On Friday Sept 13, 2013, Ray Dolby passed away. With the passing of Dr. Bose several months ago, the year 2013 was not among the best for the audio industry.
I met Ray Dolby at an Audio Engineering Conference (AES) in Los Angeles about 20 years ago and it was my least-cool life moment.
After being introduced, I proceeded to explain to him exactly how his system worked with such vigor and excitement that people gradually started to move away from us. Fortunately for me, Ray was trapped in a corner and could not withdraw any further. This was perfect; I had time to explain in detail every aspect of his system. I don’t know if Ray Dolby had “groupies” but I was one of his more ferocious, at least on that day.
For years, in a 3rd year course, I had taught (and still do) how the Dolby system reduced tape hiss and improved the signal to noise ratio (SNR) in the higher frequency region in acoustic phonetics at the University of Toronto. Meeting Ray Dolby was like meeting Gunnar Fant or Peter Ladefoged – both giants in the field of acoustics and speech production.
For those who really know me, as a Canadian, I tend to be understated. I have made ear monitors for the Stones, U2, Rod Stewart, and I even see Elvis Presley from time to time in my Musicians’ Clinic. I never lose my cool with these folks, but Ray Dolby was a notch above Blue Suede Shoes.
Now that I have you hooked, here is how the Dolby system worked.
- Tape media have a noise floor that is frequency independent. The noise level is as high for the lower frequencies as it is for the more treble notes.
- When speech or music is recorded onto a tape, since most of the energy is in the lower frequency region, there is a good SNR for the lower frequencies, but alas a poorer one for the higher frequency region. Because of this, the higher frequency tape noise is audible- the sibilants are not sufficient to block it out. That is, despite the tape noise being the same for all frequency regions, it is only audible in the higher frequency ranges.
- Now here is Ray Dolby’s genius – knowing that there would be a poor high frequency SNR, Mr. Dolby pre-emphasized the higher frequency region of the music or speech BEFORE placing it on the tape. This was his real genius!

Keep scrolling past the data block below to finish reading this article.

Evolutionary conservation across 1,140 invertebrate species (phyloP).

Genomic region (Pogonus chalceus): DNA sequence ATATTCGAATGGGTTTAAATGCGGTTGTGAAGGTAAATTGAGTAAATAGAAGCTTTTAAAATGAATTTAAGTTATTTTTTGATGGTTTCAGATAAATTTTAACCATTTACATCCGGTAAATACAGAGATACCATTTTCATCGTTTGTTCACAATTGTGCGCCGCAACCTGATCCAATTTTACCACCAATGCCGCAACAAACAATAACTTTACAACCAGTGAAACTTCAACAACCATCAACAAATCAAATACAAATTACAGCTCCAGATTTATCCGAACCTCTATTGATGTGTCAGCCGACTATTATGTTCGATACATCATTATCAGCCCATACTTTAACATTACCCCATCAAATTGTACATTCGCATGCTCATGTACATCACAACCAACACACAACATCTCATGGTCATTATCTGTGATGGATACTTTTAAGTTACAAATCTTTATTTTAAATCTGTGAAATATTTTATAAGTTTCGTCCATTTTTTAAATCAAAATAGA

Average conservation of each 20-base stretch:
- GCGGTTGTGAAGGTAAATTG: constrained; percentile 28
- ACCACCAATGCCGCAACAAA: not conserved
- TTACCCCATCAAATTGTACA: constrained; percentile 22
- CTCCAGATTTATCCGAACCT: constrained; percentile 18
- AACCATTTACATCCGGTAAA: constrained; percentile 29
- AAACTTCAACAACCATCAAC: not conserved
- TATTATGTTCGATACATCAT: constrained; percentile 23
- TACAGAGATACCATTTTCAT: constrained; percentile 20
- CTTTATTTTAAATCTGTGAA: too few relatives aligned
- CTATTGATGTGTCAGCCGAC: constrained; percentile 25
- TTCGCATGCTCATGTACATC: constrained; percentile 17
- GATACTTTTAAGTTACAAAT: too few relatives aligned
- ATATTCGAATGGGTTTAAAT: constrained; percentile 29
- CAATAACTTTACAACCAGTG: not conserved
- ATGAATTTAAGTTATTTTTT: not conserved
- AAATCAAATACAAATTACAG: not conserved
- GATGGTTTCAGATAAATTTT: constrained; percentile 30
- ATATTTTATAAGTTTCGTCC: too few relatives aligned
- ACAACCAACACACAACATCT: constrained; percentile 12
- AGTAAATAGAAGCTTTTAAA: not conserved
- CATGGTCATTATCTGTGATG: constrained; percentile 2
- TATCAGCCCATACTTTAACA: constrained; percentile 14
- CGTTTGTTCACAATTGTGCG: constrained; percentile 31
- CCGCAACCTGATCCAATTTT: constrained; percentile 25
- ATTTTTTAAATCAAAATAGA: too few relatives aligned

- The pre-emphasized music or speech was then recorded onto the tape but now with a much better SNR.
- Before the playback, this pre-emphasized high frequency speech or music was undone (i.e., a slight high cut filter). This brought back the speech or music spectrum to the initial state but the noise floor in the higher frequency region (being filtered out) was now inaudible.
- The result is that the initial spectrum was identical to the final spectrum so it was ideal for music and for speech analysis. One could make a recording onto tape with Dolby and would not alter the elements of the speech at all- just get rid of some audible his.
I have had some phonetics professors over the years who have sworn by the hiss. When eliciting speech samples from various languages they always felt more at home, and more comfortable, doing a transcription task if there was that constant background hiss. But, other than these rogue phonetic professors, Dolby noise reduction had no downside.
As the recording media became more advanced – CD, MP3 files, and .wav files- this initial innovation was no longer necessary. It was a direct response to the inherent noise floor found on tapes. Yet Dolby as a company continued to innovate.
After more than 20 years I am sure that Mr. Dolby’s colleagues forgot about that incident and I am sure that the restraining order against me will have been forgotten as well…